During a recent industrial real estate transaction in Van Nuys, the buyer and seller agreed to a sales price of $2.6 million. And the buyer was planning to obtain bank financing for the deal, according to George Stavaris of Grubb & Ellis, who represented the seller. Only problem: The initial appraisal came in at $1.5 million. The seller wasn’t willing to budge that much, so the buyer couldn’t afford the property. And Stavaris claimed the appraiser came up with the number by simply taking 50 percent off the building’s market high. “There was no rationale behind his appraisal,” said Stavaris, adding the 11,500 square foot space is located in a tight industrial market. Vacancy rates in Van Nuys are much lower than most markets nationally. So a second appraisal was ordered, and the deal eventually closed for $2.4 million. Stavaris and other local commercial real estate brokers said lenders and appraisers are missing the mark on property values in the Valley. Numbers are often based on broad brush strokes about the market, which is killing some transactions, stalling others and keeping prices down. But appraisers and lenders said there’s no conspiracy. It’s difficult to find solid sales comps these days, because there have not been many sales in the down economy. Uncertainty about where vacancy and rental rates are headed also factor heavily into appraisals and how much banks are willing to lend. “The truth is there’s been a tectonic shift in appraising, and these brokers are spoiled,” said Chuck Hershson, a hard money commercial real estate lender with Fidelity Mortgage Lenders in Santa Monica. “The sales comparison approach is all but gone in this market, and lenders are basing their valuations largely on the income approach,” he added. “Income is what pays all of the expenses of commercial real estate and shows yield for owners.” When commercial real estate was booming, brokers and property owners got used to capitalization rates (a percentage number applied to future income to determine current value ) around four and five percent, said Hershson. Cap rates are now in the 7.5 to 8.5 percent range, which decreases property values. When appraising the value of commercial real estate, you also have to take into account whether or not old leases are coming due. Because of today’s market conditions, property owners are likely going to have to decrease the rental rate and make other concessions when renewing the lease, said Hershson. “Our loan to value ratio is 40 to 45 percent,” he said, adding many bank’s loan-to-value ratio is 50-65 percent, if they’re lending at all. “And all of my appraisers use a 10 cap rate. As lenders, we’re the ones who ultimately have liability for loans. And in today’s market you have to be careful. ” Scott Romick of Lee & Associates, who specializes in office real estate, said one tenant and prospective owner/user recently agreed on a sales price with the property owner. But the appraisal came in 20 percent less than the agreed upon price. “The comps were not that good, because there wasn’t much to choose from,” said Romick, adding the lender also considered the transaction an investment deal because it wasn’t owner occupied yet. If the buyer were to occupy the building immediately, the appraisal itself would have likely been higher. Historically, owner-user sales command higher prices. Underwriting rules also prevent lenders from straying from the appraised value. “Once you have an appraisal it’s difficult to get another,” said Romick. Eventually the seller absorbed some of the difference and lowered the sales price. But Romick said low appraisals such as this, and lenders not straying from appraisals, have killed some deals altogether. It’s also leading to other deals dragging on. Tom Curtis, senior appraiser at Curtis-Rosenthal, Inc. in Los Angeles said appraisers better have a good reason for valuing properties lower than a mutually agreed upon sales price. But lack of comparable commercial real estate transactions is certainly making the appraisal process harder. “The comps are just not out there,” said Curtis. “But you have to find them further back in time or further out geographically. And what we have done here, to make sense of it all, is also interview local brokers, investors and others to find out what they think the property is worth. People in the trenches have a solid idea of what’s going on.” Loan-to-value ratios are a lot less than the past, he said. And if lenders make a loan amount that’s higher than the property is worth, they’re walking a tight rope. Many lenders are hesitant to fund the purchase of older buildings that might not last as long as the loan term. And some take an income approach to the property. “At the end of the day, appraisals are just opinions of value,” said Curtis, adding they’re a snapshot in time and bound to change. “Lenders have to make a business decision. And you can always hire another appraiser.” Todd Sherman, principal at First Pacific Financial – a commercial mortgage company, said very few lenders are doing commercial deals these days other than Small Business Administration backed loans. And borrowers need to be rock solid financially. “They need to be perfect borrowers,” said Sherman, who deals primarily in multi-family transactions. “Appraisals are down because cap rates are higher and rents are lower.” And nobody knows where the market is going, he added. Buyers also need to be prepared to put down 40 percent. Multi-family lending is a little better than other types of commercial real estate, he said. More people are renting because it’s tough to get residential loans, so values tend to be stronger. But they are still lower than past years because of high vacancy rates and landlords making concessions. Stavaris said some buyers no doubt benefit from low appraisals. But others are forced to pony up more cash, or walk away, if the seller is not willing to budge. In general, he argues that lenders should not base their numbers on what’s happening nationally, or even in other California markets, especially if a buyer and seller have agreed on a price. The Valley is its own micro climate, he said. “I think what banks, through direction to appraisers, have done is stymie the capitalistic market,” said Stavaris. “That’s a problem for the Valley.”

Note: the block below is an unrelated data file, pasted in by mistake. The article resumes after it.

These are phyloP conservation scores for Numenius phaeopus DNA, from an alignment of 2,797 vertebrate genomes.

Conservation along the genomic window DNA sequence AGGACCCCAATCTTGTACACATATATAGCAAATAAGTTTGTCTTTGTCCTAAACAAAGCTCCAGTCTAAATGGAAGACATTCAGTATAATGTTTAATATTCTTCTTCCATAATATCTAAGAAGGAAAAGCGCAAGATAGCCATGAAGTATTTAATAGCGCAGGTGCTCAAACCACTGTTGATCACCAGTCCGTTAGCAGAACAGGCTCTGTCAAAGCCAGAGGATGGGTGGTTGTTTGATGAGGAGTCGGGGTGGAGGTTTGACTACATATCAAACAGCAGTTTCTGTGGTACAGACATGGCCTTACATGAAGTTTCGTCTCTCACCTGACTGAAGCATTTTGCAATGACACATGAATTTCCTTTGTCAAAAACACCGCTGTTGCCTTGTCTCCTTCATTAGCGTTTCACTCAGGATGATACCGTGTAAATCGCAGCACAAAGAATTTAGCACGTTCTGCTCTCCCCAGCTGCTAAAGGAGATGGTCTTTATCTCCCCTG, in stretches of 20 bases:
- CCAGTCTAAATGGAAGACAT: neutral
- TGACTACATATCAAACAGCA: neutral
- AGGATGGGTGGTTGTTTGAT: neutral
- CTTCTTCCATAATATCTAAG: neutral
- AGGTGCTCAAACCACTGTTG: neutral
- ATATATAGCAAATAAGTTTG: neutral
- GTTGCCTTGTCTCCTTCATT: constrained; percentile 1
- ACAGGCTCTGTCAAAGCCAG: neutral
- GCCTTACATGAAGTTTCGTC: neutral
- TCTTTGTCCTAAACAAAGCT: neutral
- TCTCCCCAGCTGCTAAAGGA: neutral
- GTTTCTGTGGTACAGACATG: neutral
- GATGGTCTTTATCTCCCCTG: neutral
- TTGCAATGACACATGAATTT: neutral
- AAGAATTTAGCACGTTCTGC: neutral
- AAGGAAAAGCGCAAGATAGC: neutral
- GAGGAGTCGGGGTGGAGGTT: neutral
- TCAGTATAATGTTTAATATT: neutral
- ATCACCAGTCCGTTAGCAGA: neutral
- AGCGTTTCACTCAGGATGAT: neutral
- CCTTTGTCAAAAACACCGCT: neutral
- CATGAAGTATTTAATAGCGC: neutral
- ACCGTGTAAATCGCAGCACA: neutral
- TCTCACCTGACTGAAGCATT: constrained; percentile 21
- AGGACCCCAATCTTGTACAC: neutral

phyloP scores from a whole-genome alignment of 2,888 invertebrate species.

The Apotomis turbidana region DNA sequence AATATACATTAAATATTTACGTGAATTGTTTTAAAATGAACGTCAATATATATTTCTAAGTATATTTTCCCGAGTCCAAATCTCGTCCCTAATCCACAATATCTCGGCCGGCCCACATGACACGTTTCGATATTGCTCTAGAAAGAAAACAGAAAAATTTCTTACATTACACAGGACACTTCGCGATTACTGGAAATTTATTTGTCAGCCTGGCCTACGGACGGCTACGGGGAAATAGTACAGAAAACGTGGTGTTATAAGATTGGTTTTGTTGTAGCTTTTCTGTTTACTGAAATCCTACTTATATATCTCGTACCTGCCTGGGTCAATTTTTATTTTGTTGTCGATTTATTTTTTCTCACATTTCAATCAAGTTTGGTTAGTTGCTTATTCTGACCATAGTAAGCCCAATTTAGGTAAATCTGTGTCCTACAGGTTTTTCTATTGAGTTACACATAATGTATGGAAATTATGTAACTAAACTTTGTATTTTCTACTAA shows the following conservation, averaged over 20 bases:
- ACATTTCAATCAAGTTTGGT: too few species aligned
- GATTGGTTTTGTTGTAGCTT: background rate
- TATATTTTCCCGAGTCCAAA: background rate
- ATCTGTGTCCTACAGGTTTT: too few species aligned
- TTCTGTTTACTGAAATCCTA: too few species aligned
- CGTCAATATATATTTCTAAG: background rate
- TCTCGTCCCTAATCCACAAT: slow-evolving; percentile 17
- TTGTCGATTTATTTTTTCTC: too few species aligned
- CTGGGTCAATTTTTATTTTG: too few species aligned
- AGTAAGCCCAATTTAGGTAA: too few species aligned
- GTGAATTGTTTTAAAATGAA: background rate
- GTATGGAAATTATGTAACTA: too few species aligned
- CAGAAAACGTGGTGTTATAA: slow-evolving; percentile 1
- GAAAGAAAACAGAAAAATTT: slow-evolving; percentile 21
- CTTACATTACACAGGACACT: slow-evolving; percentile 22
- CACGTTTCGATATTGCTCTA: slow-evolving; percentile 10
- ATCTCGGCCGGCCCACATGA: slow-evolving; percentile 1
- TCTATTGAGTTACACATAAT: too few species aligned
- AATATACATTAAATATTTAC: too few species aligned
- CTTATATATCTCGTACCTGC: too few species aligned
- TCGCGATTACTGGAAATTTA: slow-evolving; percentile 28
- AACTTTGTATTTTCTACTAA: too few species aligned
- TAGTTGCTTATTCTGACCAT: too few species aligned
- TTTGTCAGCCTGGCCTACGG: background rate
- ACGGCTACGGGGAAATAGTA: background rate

Featured Articles

Related Articles